Back to a coffee table vinyl books! Vinyl: The Art of Making Records not only dives into how records are made but recounts their history right up to the resurgence we are experiencing today. From focussing on specific labels to big releases by artists throughout the years such as The Beatles, The Rolling Stones, Pink Floyd and Pearl Jam, the book is beautifully illustrated with charts, infographics, photos and album art. There’s also a great insight into the design and packaging of vinyl and a deep dive into the world of reissues, production techniques and why vinyl is here to stay.
Every page will offer you something different and it’s one of those books that is just easy to pick up when you have a spare 5 minutes. Be careful though, you might suddenly find yourself reading it for hours…
Around the World in 80 Record Stores
Author: Marcus Barnes
Publisher: Dog ‘n’ Bone Press
Any vinyl enthusiast worth their salt loves a record store, and Marcus Barnes’ account of 80 worldwide record stores is a fabulous read. If you’re a traveler or want to sneak off whilst on holiday to pick up some records, then this book is for you. For each shop that is featured, you get photos, an address, the genres the record store stocks, and a bit of history about the venue. I would say it’s more aimed at the techno/electronic market but it’s still a great read for any vinyl aficionado.
Barnes manages to present the information in an unpretentious way and also feature both well-known stores and hidden gems throughout. Like any book of this type, especially with the pandemic, always check that the stores are still open before attempting to visit to avoid disappointment.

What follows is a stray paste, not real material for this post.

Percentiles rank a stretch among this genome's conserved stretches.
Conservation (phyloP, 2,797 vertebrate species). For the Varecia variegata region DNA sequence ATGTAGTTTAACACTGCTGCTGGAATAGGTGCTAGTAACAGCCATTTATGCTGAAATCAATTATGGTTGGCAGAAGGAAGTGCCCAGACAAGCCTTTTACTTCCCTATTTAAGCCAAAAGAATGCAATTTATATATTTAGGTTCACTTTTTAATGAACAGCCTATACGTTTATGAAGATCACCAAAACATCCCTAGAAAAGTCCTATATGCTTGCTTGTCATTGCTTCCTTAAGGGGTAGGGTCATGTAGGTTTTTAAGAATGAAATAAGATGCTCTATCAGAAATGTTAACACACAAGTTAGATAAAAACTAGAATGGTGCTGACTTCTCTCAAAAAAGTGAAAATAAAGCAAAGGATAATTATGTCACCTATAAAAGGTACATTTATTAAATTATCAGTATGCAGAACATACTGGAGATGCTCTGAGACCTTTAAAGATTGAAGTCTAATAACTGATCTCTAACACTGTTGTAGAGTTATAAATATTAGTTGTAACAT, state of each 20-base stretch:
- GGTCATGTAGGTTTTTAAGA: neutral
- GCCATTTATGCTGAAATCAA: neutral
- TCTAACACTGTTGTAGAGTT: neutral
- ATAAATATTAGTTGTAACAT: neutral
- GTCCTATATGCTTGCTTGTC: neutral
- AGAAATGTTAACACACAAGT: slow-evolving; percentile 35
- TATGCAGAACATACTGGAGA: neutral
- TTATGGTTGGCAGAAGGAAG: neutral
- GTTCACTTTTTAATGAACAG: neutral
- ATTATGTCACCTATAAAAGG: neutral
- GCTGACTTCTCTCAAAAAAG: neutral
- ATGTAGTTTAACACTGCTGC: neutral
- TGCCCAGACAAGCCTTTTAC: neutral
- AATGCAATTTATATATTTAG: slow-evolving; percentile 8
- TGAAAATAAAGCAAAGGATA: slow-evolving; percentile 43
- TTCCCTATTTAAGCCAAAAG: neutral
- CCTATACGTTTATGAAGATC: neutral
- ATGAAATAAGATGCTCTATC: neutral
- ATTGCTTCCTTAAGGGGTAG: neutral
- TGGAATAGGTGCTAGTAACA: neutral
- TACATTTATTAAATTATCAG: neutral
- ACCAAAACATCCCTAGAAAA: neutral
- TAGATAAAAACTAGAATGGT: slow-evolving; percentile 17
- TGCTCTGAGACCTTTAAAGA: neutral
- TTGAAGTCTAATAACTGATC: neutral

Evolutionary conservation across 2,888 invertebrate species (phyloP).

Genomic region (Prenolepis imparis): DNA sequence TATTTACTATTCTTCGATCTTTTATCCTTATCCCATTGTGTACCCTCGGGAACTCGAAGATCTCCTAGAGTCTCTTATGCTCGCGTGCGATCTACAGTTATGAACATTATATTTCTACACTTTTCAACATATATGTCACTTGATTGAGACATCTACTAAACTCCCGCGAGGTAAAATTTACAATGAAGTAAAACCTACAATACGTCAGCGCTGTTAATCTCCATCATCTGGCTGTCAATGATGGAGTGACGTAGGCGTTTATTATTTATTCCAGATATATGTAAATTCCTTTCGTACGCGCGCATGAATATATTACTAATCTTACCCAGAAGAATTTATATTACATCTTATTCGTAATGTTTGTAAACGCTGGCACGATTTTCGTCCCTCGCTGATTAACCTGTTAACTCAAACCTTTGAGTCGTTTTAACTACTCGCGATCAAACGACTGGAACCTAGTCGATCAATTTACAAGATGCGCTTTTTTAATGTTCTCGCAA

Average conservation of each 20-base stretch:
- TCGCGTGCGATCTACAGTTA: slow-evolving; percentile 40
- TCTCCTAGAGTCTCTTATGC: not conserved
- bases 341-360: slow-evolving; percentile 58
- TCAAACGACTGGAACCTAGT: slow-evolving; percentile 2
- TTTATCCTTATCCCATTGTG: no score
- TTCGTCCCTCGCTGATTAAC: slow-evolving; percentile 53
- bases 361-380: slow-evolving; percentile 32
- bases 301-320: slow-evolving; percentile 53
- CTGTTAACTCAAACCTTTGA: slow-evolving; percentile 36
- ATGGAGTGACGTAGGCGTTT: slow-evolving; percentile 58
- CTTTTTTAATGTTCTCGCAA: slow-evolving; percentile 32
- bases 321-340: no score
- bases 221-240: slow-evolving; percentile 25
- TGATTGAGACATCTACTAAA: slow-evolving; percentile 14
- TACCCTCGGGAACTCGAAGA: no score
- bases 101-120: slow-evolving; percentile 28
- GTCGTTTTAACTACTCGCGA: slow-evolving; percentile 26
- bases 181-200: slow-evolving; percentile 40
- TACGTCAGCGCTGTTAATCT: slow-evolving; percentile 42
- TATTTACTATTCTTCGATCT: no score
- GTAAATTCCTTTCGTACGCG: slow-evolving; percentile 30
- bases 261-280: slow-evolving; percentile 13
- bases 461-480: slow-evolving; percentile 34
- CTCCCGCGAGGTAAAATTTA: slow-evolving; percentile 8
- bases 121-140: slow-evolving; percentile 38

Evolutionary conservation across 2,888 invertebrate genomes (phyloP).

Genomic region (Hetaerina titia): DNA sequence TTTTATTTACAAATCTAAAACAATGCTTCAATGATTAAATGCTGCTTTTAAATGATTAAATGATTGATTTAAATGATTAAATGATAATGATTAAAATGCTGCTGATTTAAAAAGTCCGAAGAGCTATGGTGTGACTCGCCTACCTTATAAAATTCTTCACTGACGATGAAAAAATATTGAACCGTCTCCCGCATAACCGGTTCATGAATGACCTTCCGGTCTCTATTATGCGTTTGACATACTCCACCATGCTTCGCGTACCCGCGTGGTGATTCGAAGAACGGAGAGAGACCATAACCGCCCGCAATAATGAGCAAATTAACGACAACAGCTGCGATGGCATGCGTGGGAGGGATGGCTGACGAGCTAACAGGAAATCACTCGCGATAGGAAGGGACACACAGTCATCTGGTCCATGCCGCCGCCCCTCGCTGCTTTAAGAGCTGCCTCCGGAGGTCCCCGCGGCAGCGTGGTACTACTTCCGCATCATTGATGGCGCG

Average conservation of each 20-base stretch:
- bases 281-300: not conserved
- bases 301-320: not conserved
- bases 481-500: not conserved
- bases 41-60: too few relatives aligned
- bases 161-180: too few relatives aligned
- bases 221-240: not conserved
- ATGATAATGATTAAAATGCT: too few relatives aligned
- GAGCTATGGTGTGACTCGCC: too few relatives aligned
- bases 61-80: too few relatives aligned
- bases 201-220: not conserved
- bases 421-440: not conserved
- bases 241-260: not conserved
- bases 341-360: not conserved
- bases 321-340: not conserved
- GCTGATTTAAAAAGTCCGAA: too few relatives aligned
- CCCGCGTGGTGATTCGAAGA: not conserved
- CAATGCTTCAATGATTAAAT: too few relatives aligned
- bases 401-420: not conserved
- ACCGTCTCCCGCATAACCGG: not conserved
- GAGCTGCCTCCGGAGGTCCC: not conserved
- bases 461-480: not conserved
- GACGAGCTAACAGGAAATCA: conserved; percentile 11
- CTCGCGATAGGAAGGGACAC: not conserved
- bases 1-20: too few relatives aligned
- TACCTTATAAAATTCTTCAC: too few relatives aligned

Vinyl London: A Guide to Independent Record Shops
Author: Tom Greig
Publisher: ACC Art
Another record store focussed book, this one centered on independent stores in the city of London. Featuring 60 of London’s best record stores, the book once again gives you locations, genres, and full-colour photos of each record store, as well as website details and opening times. Following the resurgence of vinyl, London has once again become a hub for vinyl collectors to congregate and search out those new releases or records missing from their collection, with this book the perfect companion to find them.
Whether you live in the city or visiting soon, Vinyl London is a great, practical guide that gives you a bit of information and history for each store and contains the main areas of London where the best record stores can be found. As mentioned above, check the store is still open before visiting.
1000 Record Covers
Author: Michael Ochs
Exactly what it says on the tin. Featuring 1000 rock album covers from author/DJ/Journalist Michael Ochs’ personal collection, the book covers a period from the 60s to the 90s which will be a fun trip down memory lane for many music fans. The book really focuses on the artwork instead of any stories or info behind the actual music, so it’s more a book to concentrate on the visual side of things which sometimes you really do just want. With high-quality photos of album covers throughout, it’s pretty fascinating to see the trends in artwork unfold as the years move on and the perfect companion when listening to records.
Are there any more vinyl books you think are worth mentioning? If so, let us know in the comments below!